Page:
'Rare roast Dedham Vale beef and horseradish' from Albion, 63 Clerkenwell Road (£7)



 

Next on my agenda was Albion in Farringdon. Upon entry I was instantly overwhelmed by how cool it is, thanks to their Gaggia espresso machine humming away in the background and the scattering of Courier magazines over the worktables. The adjoining deli, teething with hangry clientele, made me feel pretty funky and signalled that it was time to chow down on a sarnie.

The bread, made in-house, was beautiful. It was light and fluffy with the chewiest of crusts. For those interested, chewy crusts are achieved by using steam in the oven, either by placing a tray of water in with the bread or spraying the loaves with water. The quality of the beef was sublime: pink and melt-in-the-mouth gorgeous. The watercress was so peppery and it really complemented the light smothering of salty butter on both slices. It’s yin & yang, folks – simple yet devastatingly affective. Additionally, the homemade horseradish was light and dainty but packed full of palatial creaminess. 

7.5/10 - Never in my wildest of dreams would I have thought to complain about this but, for me, there was too much meat and the sandwich proved difficult to swallow. The homemade horseradish could have been a little more potent, too. Nevertheless, a brilliant attempt at a classic British pairing.  

‘Unda Shami Roll’ from The Kati Roll Company, 24 Poland Street (£5.20)



 

Sweating a lot by now, I arrived at one of my most visited fast food pit stops. Using only organic, fresh spices imported from India, the lovely people at The Kati Roll Company know what they’re doing. Admittedly, they serve wraps instead of sandwiches but in my eyes they fall within the same bracket.

The unda roll was bouncy and chewy; the egg that hugged the inside was light and fluffy; and the meat was seasoned to perfection – my mouth has never had so much action. I’ve never even been to India but somehow the food felt ‘authentic’. The ‘Unda Shami Roll’ is beautiful: fiery, intense and incredibly meaty, perfect for when you’ve polished off a few pints at your local boozer.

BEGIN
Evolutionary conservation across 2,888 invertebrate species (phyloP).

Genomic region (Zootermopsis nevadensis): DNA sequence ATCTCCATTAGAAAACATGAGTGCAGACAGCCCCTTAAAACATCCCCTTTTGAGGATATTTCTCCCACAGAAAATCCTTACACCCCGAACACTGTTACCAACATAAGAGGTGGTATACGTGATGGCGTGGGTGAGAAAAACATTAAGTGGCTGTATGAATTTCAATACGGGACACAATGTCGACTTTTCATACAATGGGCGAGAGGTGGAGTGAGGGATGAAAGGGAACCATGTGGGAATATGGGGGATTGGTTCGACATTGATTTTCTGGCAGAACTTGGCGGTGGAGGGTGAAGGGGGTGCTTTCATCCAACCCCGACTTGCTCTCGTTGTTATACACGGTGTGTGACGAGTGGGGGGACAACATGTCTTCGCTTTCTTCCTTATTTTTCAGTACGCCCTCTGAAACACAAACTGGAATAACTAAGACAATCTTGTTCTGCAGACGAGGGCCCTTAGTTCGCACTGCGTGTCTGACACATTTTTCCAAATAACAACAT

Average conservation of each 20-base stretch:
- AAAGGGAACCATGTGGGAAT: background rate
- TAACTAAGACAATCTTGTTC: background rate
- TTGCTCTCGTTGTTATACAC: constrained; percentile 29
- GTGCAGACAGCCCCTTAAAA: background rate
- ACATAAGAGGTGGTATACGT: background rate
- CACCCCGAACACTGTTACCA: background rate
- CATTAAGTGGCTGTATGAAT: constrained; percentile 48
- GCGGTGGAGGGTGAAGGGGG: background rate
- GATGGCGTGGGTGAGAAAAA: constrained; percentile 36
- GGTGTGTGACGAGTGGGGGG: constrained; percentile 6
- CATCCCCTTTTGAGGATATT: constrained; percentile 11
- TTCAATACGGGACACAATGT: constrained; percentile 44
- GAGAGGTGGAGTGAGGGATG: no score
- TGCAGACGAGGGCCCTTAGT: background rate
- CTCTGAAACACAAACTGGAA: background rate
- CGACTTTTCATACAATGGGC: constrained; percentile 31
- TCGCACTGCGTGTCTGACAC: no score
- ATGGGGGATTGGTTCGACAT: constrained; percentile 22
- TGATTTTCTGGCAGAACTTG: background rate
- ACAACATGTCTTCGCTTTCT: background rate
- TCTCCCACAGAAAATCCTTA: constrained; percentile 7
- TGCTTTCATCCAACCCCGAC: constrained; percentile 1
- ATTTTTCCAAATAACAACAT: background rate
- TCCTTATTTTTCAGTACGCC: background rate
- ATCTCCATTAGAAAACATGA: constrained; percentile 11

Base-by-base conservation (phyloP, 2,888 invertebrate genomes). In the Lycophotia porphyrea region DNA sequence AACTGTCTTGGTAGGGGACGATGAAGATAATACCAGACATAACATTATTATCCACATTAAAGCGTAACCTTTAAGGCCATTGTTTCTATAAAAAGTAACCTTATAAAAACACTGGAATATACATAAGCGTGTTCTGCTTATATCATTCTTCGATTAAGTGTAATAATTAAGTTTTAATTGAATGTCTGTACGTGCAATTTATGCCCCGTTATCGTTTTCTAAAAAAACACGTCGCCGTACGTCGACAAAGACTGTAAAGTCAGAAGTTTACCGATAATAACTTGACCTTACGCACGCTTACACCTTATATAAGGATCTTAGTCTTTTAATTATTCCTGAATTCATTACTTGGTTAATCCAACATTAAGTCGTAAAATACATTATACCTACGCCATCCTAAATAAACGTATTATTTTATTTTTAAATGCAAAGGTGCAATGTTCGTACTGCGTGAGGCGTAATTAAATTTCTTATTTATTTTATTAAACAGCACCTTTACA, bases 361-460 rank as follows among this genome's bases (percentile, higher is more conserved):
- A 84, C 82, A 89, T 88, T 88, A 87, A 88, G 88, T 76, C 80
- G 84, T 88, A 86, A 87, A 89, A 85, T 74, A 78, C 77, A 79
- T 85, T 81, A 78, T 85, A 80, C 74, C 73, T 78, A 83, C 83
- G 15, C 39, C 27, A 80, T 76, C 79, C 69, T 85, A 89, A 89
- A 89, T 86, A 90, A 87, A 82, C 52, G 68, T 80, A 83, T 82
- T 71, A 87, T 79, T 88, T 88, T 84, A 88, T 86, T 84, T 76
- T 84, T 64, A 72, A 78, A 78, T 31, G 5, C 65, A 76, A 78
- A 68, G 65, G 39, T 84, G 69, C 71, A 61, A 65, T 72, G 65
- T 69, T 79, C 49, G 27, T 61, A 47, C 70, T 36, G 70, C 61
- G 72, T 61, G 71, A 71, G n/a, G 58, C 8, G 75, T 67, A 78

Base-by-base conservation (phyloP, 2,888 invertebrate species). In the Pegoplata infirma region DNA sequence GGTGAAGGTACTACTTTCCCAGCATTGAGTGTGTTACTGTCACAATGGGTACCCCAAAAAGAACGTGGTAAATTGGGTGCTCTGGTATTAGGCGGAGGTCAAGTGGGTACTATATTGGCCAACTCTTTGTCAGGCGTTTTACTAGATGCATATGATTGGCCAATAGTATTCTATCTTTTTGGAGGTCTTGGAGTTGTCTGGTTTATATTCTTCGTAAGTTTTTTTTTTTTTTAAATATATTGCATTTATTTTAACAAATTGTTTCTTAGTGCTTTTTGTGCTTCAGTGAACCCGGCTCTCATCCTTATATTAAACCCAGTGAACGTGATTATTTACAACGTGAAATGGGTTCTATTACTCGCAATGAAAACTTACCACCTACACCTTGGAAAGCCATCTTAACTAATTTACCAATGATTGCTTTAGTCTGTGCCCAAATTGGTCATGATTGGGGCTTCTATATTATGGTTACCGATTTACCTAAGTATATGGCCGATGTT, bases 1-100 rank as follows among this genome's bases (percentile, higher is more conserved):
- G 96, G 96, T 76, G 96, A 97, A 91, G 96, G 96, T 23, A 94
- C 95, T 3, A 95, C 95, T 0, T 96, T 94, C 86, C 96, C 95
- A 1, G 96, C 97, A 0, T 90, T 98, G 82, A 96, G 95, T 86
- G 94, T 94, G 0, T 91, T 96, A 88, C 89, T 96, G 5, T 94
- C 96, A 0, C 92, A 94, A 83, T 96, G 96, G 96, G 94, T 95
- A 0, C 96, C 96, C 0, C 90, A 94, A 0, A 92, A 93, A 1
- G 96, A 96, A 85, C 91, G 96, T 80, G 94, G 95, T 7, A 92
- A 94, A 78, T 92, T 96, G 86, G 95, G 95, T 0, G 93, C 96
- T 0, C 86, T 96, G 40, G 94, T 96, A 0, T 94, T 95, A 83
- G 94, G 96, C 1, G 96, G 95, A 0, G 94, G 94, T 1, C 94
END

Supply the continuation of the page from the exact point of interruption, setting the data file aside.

8/10 – Despite loving the wrap, the pancake this time around was uncooked in parts. On top of that, I feel a splash of herby greenery, or even lettuce, would add a much-needed element of freshness. As a whole I felt that it lacked refinement; but then again, this is a fast food classic and perhaps best not to be tampered with. 

‘Ground beef + bone marrow’ from Spuntino, 61 Rupert Street (£5)



 

Ah, trusty Spuntino, you never disappoint me. Not only are you the perfect date venue (for all your Casanovas out there) but you also serve up exquisite sliders. And before you smart alecs pipe up, I consider sliders to be in the sandwich category due to their size and manoeuvrability. 

This one is pure bliss. It seduced me the first time I squeezed my cheeks onto Spuntino’s raised bar stools and it’ll seduce me when I do again. The brioche bun is sweet and the interiors are marvellously toasted; the gherkin is crunchy and carries the right amount of sourness; the cheese is creamy and salty and the meat is, well, delightful. The bone marrows offers so much flavour. Pink in the middle, juicy beyond belief, this slider has it all. 

10/10 – Fit to burst, I awarded Spuntino the highest accolade available to a restaurant, and rightly deserved, too! Utter perfection. 

Instagram: @the.xandwich

 

I hope this gives you a flavour of what the streets of London have to offer. You might agree with my verdicts or you might not, and that’s fair enough. Taste is all about…well, taste. It’s up to you to try these places for yourself and see what you think.

And next time you’re in central London and your stomach’s groaning, you’ll know exactly where to go.